31 July 2011

Glass Dildos and Palaeolithic Bronzes: Why Private Collections Are Not Always a Good Idea

Here's my first dispatch from Gaziantep, which I visited for 10 days this month. Gaziantep is an up-and-coming metropolis in southeast Turkey that's been making a lot of money off of industry (a lot of European firms make products for the Middle Eastern market in factories there), and also investing a lot of money in parks, museums, and restoration of historic buildings. Since our research was on exactly that, we stopped by some neat places like the new city museum, the Emine Gögüs Kitchen Museum, and the new Zeugma Mosaic Museum (all very cool).

We also stopped by the Medusa Glass Museum, which is a stunning private collection of ancient glass hosted in a charmingly restored Antep house.
It's hard to overstate the quality of the materials - the place is packed with Roman glass and jewelry. It's all completely unprovenienced, of course, and no doubt was all pulled from tombs by looters not too long ago. Not sure how they got the collection legalized.
Seriously, check it out. There's three floors of it: perfume bottles, wine jars, oil bottles, and water jars, all in ancient glass. The quantity and quality is stunning.

Despite the quality of the stuff on display, but there's a total lack of quality control on the labels, with hilarious results. This one is labeled  'ROMAN TIME SEXUAL OBJECT'.

Here's a close up, cause I know you want one.
Now look, I'm willing to call a dong a dong, as in the Swedish archaeo-dildo controversy last year. But these aren't phallus-shaped at all, and believe me, the Romans were not shy about realistic depictions of the phallus. (And, I gotta point out that this looks like a real uncomfortable dildo.) In fact, these look to me like the glass rods used as raw material in glassblowing, given a little 'extra imagination'.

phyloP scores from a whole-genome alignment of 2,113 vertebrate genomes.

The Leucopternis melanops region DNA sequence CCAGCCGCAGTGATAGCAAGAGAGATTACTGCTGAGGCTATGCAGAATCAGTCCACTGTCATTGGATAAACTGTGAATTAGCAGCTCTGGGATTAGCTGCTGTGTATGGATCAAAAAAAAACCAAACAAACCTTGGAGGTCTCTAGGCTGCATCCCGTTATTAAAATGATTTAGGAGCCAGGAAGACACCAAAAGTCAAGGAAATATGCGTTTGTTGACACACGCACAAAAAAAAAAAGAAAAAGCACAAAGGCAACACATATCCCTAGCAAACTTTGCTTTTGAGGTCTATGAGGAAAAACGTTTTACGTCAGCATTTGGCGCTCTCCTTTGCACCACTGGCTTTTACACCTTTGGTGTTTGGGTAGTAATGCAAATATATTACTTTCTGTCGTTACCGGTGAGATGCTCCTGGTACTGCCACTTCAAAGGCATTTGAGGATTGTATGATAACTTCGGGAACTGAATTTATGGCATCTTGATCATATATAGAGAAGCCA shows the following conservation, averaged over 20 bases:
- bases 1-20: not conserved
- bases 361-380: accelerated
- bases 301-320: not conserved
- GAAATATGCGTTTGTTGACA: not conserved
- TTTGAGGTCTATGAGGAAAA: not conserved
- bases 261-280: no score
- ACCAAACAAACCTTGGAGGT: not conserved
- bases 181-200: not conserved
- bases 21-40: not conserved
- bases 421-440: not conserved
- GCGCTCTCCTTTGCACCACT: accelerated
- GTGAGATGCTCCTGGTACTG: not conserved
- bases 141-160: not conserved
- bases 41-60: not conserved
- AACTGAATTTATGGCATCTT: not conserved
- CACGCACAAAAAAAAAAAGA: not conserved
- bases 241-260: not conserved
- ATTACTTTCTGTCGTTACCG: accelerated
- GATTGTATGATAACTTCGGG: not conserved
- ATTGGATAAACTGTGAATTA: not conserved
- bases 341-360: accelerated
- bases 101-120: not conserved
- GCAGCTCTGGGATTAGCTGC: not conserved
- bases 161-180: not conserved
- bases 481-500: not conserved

Then we have this thing here, which is labeled 'BREAST PUMP, 2nd Century AD'. I have no idea what this particular vessel is for, but I'm pretty sure it's not a breast pump.

Here's another howler, though you have to be a nerd to laugh really hard: 'PALAEOLITHIC TIME AXE, 3500 BC'. It's made of METAL, dumbass! The Palaeolithic is the 'old stone age'! There was no metal stuff! Plus, it ended about 20,000 years ago in this area. Obviously whoever wrote this got confused with the  Bronze Age, but even then 3500 BC is still way too early.

And that axe head doesn't even fit the mold! Who knows, it could be modern, or a fake. There's no way to know.
Though I commend the creators of this museum for having information panels, they apparently used Google translate or something for the English, because it's hilariously incomprehensible. In all, I was left both thrilled by the stuff on the shelf and horrified by the inanity of the people who own it.

Now, I'm not saying this to rag on Gaziantep or Turkey, but rather to point out that private collections are prone to this kind of thing. When I was a kid I remember going with my grandfather to a lot of private galleries and homes with large collections of cool, weird, sometimes ancient artifacts. Inevitably these things were put together by super-enthusiastic collectors who loved the objects but had no idea about their history, and so just made up their own interpretations.